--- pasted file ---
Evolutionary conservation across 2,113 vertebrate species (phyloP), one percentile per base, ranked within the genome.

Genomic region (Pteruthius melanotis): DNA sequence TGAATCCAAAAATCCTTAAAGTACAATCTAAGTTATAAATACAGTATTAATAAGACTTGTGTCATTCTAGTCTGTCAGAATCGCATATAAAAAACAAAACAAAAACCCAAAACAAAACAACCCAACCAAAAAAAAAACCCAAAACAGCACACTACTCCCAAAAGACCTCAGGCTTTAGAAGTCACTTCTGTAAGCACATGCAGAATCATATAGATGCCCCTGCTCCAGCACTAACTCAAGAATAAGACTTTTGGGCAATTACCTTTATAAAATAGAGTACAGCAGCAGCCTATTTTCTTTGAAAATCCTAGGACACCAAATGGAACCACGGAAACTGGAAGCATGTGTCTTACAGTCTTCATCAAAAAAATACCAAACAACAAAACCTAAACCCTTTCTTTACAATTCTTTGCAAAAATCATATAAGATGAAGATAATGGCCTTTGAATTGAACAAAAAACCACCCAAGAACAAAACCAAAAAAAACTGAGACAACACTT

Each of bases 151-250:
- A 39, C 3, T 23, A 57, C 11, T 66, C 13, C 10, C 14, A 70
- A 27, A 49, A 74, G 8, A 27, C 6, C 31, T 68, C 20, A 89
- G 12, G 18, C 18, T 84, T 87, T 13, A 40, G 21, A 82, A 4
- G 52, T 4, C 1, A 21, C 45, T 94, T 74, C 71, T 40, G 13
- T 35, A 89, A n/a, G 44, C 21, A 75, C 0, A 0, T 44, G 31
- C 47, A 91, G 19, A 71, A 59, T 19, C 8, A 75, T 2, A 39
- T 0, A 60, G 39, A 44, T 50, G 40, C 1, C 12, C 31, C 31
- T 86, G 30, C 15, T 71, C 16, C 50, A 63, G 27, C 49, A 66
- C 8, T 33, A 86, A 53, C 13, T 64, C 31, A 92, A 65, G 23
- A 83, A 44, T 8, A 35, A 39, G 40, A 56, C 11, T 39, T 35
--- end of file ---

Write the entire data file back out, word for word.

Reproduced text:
Evolutionary conservation across 2,113 vertebrate species (phyloP), one percentile per base, ranked within the genome.

Genomic region (Pteruthius melanotis): DNA sequence TGAATCCAAAAATCCTTAAAGTACAATCTAAGTTATAAATACAGTATTAATAAGACTTGTGTCATTCTAGTCTGTCAGAATCGCATATAAAAAACAAAACAAAAACCCAAAACAAAACAACCCAACCAAAAAAAAAACCCAAAACAGCACACTACTCCCAAAAGACCTCAGGCTTTAGAAGTCACTTCTGTAAGCACATGCAGAATCATATAGATGCCCCTGCTCCAGCACTAACTCAAGAATAAGACTTTTGGGCAATTACCTTTATAAAATAGAGTACAGCAGCAGCCTATTTTCTTTGAAAATCCTAGGACACCAAATGGAACCACGGAAACTGGAAGCATGTGTCTTACAGTCTTCATCAAAAAAATACCAAACAACAAAACCTAAACCCTTTCTTTACAATTCTTTGCAAAAATCATATAAGATGAAGATAATGGCCTTTGAATTGAACAAAAAACCACCCAAGAACAAAACCAAAAAAAACTGAGACAACACTT

Each of bases 151-250:
- A 39, C 3, T 23, A 57, C 11, T 66, C 13, C 10, C 14, A 70
- A 27, A 49, A 74, G 8, A 27, C 6, C 31, T 68, C 20, A 89
- G 12, G 18, C 18, T 84, T 87, T 13, A 40, G 21, A 82, A 4
- G 52, T 4, C 1, A 21, C 45, T 94, T 74, C 71, T 40, G 13
- T 35, A 89, A n/a, G 44, C 21, A 75, C 0, A 0, T 44, G 31
- C 47, A 91, G 19, A 71, A 59, T 19, C 8, A 75, T 2, A 39
- T 0, A 60, G 39, A 44, T 50, G 40, C 1, C 12, C 31, C 31
- T 86, G 30, C 15, T 71, C 16, C 50, A 63, G 27, C 49, A 66
- C 8, T 33, A 86, A 53, C 13, T 64, C 31, A 92, A 65, G 23
- A 83, A 44, T 8, A 35, A 39, G 40, A 56, C 11, T 39, T 35